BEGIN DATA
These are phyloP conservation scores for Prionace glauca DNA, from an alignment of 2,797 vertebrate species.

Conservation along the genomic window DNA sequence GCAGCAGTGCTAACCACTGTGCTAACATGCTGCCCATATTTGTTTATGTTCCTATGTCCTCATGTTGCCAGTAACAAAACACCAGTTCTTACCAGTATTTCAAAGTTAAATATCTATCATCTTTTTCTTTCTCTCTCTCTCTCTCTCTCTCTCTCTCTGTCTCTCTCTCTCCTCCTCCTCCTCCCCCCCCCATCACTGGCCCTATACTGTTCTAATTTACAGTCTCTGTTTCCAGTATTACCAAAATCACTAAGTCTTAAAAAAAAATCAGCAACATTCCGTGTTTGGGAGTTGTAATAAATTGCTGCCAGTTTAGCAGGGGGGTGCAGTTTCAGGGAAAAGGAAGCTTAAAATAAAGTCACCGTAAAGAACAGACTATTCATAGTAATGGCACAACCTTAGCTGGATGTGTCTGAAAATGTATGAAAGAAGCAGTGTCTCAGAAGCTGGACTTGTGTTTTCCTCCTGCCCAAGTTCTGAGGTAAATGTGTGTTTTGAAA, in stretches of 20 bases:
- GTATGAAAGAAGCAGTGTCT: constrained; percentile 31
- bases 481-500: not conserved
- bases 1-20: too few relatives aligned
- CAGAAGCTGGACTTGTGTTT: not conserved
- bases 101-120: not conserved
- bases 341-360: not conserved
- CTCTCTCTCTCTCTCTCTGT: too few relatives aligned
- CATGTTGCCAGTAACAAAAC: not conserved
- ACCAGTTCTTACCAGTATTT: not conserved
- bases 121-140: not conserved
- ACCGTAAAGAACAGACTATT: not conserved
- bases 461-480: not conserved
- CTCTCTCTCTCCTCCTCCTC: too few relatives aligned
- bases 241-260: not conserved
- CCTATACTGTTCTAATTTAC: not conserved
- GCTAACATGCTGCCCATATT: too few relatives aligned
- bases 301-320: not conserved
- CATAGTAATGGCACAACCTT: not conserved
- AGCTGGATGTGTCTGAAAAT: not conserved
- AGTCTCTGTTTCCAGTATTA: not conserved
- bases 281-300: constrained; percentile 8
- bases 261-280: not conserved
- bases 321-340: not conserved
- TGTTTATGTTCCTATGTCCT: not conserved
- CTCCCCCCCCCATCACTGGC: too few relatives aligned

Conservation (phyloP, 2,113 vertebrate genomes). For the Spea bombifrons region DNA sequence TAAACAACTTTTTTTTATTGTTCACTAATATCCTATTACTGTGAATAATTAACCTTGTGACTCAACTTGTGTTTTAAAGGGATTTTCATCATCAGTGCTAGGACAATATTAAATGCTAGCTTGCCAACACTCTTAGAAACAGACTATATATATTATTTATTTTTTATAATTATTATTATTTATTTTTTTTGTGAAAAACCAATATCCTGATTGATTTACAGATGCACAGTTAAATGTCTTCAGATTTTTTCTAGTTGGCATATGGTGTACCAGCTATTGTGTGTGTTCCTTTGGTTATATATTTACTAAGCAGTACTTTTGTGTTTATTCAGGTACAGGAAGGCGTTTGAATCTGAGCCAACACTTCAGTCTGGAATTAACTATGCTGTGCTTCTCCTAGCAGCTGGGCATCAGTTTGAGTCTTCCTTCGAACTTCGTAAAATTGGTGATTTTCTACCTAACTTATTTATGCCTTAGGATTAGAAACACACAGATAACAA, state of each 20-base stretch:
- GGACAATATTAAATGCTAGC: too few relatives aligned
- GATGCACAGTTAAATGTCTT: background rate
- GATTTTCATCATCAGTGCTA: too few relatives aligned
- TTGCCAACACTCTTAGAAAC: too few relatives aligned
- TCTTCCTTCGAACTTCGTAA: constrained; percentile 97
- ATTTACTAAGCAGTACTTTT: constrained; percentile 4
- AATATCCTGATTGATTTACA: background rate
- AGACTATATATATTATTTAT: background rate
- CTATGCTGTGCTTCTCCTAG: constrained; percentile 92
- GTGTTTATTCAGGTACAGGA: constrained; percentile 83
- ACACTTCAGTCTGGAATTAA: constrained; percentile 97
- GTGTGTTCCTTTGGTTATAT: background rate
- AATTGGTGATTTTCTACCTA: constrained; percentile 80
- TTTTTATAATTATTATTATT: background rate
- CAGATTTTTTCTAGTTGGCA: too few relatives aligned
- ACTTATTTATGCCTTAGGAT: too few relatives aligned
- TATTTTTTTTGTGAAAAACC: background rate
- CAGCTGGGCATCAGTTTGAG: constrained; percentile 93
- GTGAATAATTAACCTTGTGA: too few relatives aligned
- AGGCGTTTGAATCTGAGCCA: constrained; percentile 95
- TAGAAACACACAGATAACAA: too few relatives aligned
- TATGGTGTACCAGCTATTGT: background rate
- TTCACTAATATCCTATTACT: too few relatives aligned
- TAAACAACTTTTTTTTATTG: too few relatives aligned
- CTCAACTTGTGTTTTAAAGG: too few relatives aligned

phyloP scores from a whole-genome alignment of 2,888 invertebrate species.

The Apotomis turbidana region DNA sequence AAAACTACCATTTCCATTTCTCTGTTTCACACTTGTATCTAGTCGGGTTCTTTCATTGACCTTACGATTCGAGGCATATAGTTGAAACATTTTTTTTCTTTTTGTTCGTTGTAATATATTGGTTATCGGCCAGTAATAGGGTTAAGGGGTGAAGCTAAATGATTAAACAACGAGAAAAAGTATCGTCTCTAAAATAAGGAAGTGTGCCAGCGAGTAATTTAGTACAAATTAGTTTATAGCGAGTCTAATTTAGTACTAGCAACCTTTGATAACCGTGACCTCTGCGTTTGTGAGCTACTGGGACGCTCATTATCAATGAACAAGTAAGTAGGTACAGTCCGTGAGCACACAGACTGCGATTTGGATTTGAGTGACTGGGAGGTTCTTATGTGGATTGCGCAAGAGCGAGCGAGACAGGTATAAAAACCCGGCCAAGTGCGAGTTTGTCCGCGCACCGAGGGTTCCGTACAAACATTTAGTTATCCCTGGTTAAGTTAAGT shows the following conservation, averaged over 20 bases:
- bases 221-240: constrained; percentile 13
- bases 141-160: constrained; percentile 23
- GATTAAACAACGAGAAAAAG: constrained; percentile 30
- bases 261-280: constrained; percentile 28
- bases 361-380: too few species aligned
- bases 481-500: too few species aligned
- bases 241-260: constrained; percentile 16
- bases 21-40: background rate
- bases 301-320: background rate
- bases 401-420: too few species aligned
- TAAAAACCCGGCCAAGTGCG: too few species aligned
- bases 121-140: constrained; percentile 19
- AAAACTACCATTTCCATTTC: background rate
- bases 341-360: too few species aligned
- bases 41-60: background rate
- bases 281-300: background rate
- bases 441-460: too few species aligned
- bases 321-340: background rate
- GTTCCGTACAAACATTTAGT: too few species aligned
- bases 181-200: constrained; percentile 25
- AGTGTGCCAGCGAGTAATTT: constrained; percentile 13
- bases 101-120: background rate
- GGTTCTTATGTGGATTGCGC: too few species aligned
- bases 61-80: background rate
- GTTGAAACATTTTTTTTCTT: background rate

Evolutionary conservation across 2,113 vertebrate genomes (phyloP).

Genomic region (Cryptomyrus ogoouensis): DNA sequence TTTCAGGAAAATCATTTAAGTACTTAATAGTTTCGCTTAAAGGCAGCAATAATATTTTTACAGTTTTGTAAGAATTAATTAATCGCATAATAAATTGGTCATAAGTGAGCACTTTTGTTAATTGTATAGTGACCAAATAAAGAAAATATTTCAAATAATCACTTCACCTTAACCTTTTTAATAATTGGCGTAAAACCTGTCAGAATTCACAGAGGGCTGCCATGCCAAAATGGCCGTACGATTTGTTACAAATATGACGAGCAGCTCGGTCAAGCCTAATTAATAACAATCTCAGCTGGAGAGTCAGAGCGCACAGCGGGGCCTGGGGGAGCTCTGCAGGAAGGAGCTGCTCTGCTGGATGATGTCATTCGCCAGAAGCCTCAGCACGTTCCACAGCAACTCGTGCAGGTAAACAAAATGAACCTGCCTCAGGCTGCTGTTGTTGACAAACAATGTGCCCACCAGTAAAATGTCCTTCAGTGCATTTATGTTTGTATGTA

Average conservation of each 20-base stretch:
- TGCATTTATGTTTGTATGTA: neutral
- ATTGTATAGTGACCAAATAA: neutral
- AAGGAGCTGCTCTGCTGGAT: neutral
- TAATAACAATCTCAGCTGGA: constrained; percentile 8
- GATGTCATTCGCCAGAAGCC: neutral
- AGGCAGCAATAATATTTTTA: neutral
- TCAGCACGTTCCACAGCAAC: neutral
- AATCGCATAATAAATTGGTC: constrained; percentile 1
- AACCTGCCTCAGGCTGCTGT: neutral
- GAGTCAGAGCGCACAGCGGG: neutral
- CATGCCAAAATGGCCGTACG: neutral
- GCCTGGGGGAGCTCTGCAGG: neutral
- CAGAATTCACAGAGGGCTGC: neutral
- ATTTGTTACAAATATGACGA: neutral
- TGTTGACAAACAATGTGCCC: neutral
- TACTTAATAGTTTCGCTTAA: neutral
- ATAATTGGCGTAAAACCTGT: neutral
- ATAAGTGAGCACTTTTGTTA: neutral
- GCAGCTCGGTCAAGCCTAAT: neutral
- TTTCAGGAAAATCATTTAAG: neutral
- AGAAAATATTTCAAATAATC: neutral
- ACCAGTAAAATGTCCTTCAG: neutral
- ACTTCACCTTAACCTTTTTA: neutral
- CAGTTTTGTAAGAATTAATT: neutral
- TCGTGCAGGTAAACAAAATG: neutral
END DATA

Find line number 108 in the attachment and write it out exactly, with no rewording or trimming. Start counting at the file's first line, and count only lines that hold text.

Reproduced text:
- TCGTGCAGGTAAACAAAATG: neutral